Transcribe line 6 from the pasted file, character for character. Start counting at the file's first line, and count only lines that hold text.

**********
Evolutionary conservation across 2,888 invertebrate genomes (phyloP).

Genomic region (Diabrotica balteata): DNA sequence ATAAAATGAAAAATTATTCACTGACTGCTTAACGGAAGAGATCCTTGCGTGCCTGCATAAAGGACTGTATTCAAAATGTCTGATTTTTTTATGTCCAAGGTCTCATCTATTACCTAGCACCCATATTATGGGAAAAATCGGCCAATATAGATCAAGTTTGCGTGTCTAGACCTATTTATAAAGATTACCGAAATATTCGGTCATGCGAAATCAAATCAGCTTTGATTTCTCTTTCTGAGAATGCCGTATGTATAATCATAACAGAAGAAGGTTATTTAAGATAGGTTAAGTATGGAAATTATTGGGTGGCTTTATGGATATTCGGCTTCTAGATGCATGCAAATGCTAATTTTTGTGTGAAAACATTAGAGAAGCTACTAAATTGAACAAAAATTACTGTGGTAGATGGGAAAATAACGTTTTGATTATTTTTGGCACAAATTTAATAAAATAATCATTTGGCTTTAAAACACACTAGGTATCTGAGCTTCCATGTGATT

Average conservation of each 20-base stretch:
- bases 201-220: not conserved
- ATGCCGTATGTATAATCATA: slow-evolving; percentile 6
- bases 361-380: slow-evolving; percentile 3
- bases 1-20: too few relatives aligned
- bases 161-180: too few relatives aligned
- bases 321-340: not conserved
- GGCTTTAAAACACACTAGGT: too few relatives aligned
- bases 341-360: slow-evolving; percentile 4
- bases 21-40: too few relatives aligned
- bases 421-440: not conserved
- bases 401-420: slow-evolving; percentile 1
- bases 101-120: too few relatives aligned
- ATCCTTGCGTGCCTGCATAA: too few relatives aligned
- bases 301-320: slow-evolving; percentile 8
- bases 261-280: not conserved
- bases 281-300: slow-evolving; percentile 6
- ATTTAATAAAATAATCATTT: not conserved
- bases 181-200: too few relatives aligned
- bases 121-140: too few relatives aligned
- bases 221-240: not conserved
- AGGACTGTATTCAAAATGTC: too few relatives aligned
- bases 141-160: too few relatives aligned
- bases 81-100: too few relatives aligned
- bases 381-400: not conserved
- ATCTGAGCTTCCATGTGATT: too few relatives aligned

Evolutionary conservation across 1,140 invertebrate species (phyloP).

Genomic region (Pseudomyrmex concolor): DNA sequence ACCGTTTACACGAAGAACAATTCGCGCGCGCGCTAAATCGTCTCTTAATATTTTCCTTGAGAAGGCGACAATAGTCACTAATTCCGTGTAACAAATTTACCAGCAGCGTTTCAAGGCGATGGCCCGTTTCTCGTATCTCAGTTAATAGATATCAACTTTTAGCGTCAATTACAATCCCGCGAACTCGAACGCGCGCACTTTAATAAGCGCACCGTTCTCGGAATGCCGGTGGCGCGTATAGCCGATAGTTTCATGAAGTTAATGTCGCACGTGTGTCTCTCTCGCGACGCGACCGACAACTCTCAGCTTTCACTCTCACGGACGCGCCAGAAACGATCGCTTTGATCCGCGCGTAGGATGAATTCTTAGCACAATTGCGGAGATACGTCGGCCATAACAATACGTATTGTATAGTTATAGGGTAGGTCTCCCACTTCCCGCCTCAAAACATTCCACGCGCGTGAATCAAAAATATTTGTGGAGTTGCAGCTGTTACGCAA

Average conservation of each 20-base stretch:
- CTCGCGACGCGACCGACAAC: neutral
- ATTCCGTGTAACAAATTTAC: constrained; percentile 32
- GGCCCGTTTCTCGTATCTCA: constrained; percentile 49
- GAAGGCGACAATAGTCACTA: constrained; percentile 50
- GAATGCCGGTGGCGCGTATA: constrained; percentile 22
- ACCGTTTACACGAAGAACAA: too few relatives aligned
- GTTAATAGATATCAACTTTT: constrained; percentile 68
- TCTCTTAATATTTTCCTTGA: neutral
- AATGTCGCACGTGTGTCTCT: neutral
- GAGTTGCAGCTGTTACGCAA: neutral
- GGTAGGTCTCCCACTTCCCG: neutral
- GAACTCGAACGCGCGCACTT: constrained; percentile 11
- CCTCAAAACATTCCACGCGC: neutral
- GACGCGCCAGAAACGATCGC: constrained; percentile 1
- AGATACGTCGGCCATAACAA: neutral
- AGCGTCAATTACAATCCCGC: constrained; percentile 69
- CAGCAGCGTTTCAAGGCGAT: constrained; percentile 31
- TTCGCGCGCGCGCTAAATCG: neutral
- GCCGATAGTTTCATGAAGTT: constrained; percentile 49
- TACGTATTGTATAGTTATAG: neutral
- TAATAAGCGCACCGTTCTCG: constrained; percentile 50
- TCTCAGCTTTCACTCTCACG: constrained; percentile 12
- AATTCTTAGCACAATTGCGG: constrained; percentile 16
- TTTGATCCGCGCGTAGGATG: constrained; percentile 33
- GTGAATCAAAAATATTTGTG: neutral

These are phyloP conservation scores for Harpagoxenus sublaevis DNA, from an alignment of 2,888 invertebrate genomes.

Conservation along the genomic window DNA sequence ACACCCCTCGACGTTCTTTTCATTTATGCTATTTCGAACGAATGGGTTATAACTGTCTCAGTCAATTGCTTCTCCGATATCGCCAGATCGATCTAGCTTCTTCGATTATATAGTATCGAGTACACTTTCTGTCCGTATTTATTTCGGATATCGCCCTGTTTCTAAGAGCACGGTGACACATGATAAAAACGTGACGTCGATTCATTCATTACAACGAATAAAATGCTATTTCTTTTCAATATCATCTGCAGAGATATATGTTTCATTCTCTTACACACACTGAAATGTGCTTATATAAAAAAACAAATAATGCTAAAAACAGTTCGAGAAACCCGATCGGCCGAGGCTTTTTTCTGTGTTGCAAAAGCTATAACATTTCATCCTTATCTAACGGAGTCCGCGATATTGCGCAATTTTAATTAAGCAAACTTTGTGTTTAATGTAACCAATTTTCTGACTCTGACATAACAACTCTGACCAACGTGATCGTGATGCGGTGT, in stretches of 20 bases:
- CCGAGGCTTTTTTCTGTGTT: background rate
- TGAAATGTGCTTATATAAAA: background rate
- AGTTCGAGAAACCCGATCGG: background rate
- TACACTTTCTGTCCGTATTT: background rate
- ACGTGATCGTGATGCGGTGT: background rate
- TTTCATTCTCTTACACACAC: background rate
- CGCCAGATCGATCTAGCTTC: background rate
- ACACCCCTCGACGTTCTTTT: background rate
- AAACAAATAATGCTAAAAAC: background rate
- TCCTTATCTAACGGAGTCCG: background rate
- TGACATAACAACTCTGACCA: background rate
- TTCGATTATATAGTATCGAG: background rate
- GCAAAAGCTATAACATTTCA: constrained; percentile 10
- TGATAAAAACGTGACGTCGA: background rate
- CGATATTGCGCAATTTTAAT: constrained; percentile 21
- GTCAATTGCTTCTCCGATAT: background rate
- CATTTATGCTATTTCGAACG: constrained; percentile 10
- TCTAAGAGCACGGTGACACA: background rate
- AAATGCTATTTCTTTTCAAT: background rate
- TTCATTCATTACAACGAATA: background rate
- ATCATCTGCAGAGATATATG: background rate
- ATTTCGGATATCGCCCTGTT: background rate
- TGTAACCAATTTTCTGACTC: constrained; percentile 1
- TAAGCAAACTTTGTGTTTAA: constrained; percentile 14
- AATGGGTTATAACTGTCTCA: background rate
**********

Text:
- bases 361-380: slow-evolving; percentile 3